- The Washington Times
Wednesday, July 3, 2019

President Trump’s critics appear to have Fourth of July envy.

For weeks, the press and political rivals have been wringing their hands over the president’s independent Independence Day observance, meant to honor the U.S. military and the traditional spirit and drive of the American people.

What’s not to like?

“It will be the show of a lifetime,” Mr. Trump predicted in a tweet, some 30 hours before show time.

Oh, but the Trump style and intent has triggered many a journalist and politician. Icy editorials, snippy op-eds and grave investigations into the event’s funding have proliferated, along with complaints that the event included a VIP seating section and had politicized either the holiday or the military. Something like that. Many fretted that the resident Bradley Fighting Vehicles would damage the roads.

New York Magazine wondered if Mr. Trump’s “jingoistic lovefest” was un-American.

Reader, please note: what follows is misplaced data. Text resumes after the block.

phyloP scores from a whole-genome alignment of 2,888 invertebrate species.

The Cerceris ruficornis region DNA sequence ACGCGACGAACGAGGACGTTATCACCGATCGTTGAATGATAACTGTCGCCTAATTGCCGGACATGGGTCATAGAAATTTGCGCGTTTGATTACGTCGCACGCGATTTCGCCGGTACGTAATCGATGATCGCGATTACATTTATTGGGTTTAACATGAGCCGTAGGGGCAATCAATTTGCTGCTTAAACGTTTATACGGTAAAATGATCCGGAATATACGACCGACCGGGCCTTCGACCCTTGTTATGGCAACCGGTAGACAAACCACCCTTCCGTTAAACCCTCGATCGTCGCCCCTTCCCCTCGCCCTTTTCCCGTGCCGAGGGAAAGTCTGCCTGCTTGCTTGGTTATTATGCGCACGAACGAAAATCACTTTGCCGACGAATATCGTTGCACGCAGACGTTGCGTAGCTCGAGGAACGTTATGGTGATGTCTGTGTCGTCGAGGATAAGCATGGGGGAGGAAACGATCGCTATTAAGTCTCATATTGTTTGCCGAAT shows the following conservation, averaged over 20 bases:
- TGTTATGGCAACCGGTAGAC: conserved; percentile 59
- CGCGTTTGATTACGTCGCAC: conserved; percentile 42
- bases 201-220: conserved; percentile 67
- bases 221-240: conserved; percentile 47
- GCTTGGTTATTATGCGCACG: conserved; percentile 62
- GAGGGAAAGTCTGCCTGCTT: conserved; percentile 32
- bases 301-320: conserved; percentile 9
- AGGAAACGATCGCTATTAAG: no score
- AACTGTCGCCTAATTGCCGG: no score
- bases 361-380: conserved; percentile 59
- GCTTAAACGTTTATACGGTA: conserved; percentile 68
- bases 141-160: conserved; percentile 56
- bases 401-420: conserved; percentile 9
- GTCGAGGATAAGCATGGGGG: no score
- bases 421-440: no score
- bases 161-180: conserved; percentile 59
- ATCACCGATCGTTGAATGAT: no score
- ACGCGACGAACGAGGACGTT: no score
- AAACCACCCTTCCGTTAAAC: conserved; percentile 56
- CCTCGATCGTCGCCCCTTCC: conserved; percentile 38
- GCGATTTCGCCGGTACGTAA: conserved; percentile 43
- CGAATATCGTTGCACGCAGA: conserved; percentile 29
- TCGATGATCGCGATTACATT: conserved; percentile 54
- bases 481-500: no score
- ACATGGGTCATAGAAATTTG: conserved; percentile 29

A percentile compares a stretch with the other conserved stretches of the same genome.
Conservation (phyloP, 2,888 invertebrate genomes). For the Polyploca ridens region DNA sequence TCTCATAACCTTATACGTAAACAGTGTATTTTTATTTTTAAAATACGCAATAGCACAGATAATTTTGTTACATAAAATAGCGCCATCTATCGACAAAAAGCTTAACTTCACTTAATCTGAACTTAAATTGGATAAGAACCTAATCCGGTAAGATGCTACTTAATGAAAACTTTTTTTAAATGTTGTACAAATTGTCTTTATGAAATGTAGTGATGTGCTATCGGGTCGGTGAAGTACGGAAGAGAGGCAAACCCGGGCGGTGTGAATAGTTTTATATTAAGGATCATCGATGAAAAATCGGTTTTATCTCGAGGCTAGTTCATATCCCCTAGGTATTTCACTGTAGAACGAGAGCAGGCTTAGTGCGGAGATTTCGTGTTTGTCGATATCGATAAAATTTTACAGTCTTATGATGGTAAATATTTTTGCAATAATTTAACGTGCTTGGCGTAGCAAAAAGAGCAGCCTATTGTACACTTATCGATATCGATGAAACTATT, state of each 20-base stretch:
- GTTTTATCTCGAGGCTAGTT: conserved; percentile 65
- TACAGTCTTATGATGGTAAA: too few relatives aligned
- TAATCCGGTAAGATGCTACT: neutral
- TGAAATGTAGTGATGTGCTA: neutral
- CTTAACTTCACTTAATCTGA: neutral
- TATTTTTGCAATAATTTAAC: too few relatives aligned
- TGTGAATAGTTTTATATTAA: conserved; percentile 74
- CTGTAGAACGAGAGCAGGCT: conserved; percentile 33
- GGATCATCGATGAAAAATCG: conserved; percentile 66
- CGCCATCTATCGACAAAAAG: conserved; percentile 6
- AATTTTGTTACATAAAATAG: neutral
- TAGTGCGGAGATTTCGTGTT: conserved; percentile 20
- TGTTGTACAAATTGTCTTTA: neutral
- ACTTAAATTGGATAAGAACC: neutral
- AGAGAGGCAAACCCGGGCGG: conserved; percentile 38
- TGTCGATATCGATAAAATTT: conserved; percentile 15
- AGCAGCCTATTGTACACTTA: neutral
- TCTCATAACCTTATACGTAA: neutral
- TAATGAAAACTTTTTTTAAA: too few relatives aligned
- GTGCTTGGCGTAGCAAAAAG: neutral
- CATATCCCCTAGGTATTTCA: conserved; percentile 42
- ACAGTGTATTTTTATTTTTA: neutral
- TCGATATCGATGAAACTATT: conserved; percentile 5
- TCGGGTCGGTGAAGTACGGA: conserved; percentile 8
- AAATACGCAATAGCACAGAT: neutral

An odd thought, since Mr. Trump has titled the occasion “A Salute to America.”

In a story using unnamed sources, CNN proclaimed, “Military chiefs have concerns about politicization of Trump’s July 4th event.”

But the show must go on. Fox News and C-SPAN will be there to chronicle the big doings. MSNBC, meanwhile, has refused to cover Mr. Trump’s large-than-life celebration while CNN will air a documentary on white nationalism when Mr. Trump begins his speech in early evening. In reality, this is the networks’ loss: the entertainment value and uplifting spectacle of a Navy Blue Angel flyover, the National Symphony and gorgeous Vanessa Williams against the backdrop of the Lincoln Memorial is off the scale.

And perhaps most frustrating to the Trump critics: The president’s fans will have a grand time, op-eds or not. So happy Fourth of July, everyone.


“My fellow Americans, it falls to us to keep faith with all the great Americans of our past. Believe me, if there’s one impression I carry with me after the privilege of holding the office held by Adams and Jefferson and Lincoln, it is this: that the things that unite us — America’s past of which we’re so proud, our hopes and aspirations for the future of the world and this much-loved country — these things far outweigh what little divides us,” President Reagan told the nation 33 years ago.